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When Will We Start Treating Trans People Like Human Beings, Just Like You And Me?

Posted: March 20, 2020

Aanya Natesan was brutally raped and beaten up for being a trans woman, on the streets of Gurgaon, on 24th Nov 2019, when she was on her way to a Pride March – is this how we should treat fellow humans? 

*trigger warning – violence against women

How do you tell a transgender person that the world will be a better place for them and their future generations when you come across such horror stories about how they have been exploited both physically and mentally, apart from being constantly demonized for who they are? There is no point in pretending that it happens in some other country and that ‘Ek saccha Hindustani’ can never do shit like this to their own.

Aanya Natesan, a trans woman, faced horrifying gender based violence recently, and wrote about it on Facebook. That made me think about how we treat people we find ‘different’ from us, especially those we find vulnerable and perceive as ‘weaker’.

India fails its transgender persons – yet again

Aanya’s account was so horrifying that I had to read it, again and again, to actually wrap my head around it. Words like stunned do not even begin to describe exactly how anyone with a heart would feel after understanding what she had to go through.

We are all equally guilty for not just ignoring the existence of such a huge number of people in our midst whose only fault is that their idea of sexual and gender orientation is different from ours.

I know that I should detail out her ordeal and tell you exactly what happened but I am scared of doing so for the simple reason that words fail to describe the pain, torture and trauma that she has gone through, and no one else will be able to perhaps completely understand or convey her pain as she can.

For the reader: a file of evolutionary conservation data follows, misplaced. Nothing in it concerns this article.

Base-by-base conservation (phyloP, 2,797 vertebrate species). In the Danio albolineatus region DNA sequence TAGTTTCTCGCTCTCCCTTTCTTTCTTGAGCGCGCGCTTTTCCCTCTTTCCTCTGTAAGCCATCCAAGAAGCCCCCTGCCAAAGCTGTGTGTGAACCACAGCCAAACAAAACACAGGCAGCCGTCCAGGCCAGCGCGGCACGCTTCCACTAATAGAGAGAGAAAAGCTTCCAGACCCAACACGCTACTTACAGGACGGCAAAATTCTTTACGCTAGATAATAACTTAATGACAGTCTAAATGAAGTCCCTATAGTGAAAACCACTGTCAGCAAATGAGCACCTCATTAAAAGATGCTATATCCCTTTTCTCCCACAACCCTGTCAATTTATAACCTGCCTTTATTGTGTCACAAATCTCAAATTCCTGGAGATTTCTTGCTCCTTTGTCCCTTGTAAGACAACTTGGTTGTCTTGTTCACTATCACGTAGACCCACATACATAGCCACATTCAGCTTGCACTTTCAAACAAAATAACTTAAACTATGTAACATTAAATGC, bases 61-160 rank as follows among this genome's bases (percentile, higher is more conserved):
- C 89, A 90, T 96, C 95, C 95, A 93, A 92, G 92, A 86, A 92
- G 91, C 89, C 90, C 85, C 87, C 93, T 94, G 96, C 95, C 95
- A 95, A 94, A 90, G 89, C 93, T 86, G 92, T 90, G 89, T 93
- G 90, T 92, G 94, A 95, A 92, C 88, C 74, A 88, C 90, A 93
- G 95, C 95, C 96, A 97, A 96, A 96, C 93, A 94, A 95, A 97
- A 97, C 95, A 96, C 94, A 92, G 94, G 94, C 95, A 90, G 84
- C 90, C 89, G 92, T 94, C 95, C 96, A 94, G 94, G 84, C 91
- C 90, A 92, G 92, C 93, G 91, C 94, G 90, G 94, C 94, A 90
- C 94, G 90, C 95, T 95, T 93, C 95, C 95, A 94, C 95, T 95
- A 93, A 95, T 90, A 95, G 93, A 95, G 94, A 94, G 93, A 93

But you could read here to understand what she had to go through. (Trigger warning: The details are way too unnerving to be read in one go)

Will we ever consider them a fellow human?

The constant hate and ridicule that they have to face on a daily basis have manifested into a kind of violence that no sane human being can condone. Anything remotely related to gods and animals can get us outraged, but when it comes to the exploitation faced on a daily basis by trans people we do absolutely nothing.

They are not able to access proper jobs, they are vulnerable not just to sexual exploitation but to hate crimes as well, most of them are thrown out or disowned by their families at a very early age, and many of them have to live in conditions that no human being should be forced into.

The Transgender bill that was passed recently has been roundly criticized by one and all because there are some gaping holes that need to be filled before the bill can have any sort of positive impact on the community and set the entire country on the road to acceptance towards their concerns.

The Transgender Act, explained

Watch this explainer video to understand how the bill seems to be woefully inadequate for the people it was designed to empower.

Some of the provisions in the current bill are not just inconsiderate and ill-thought of, but also extremely transphobic. Hopefully, the government addresses these legitimate concerns but I don’t trust them one bit.

Despair part of their lives

Writing about the condition of transgenders in our country is just too painful because we all know that no one cares about them. Sorry for generalizing, but it has been more than 70 years since we became independent and yet their condition has worsened over the years. Anguish and despair have become a part of the existence of many who wait for that elusive light of justice to shine on them and set them free from their pain, but our ego, our prejudice and our inhumane attitude and our violence towards their existence has extinguished any hopes for that light to take birth.

Anything else that I say now will be futile. The only thing that we can do now is to pray, and fight for not just for Aanya and her community but for that speck of humanity that may still be left within us.

Image source: Aanya Natesan

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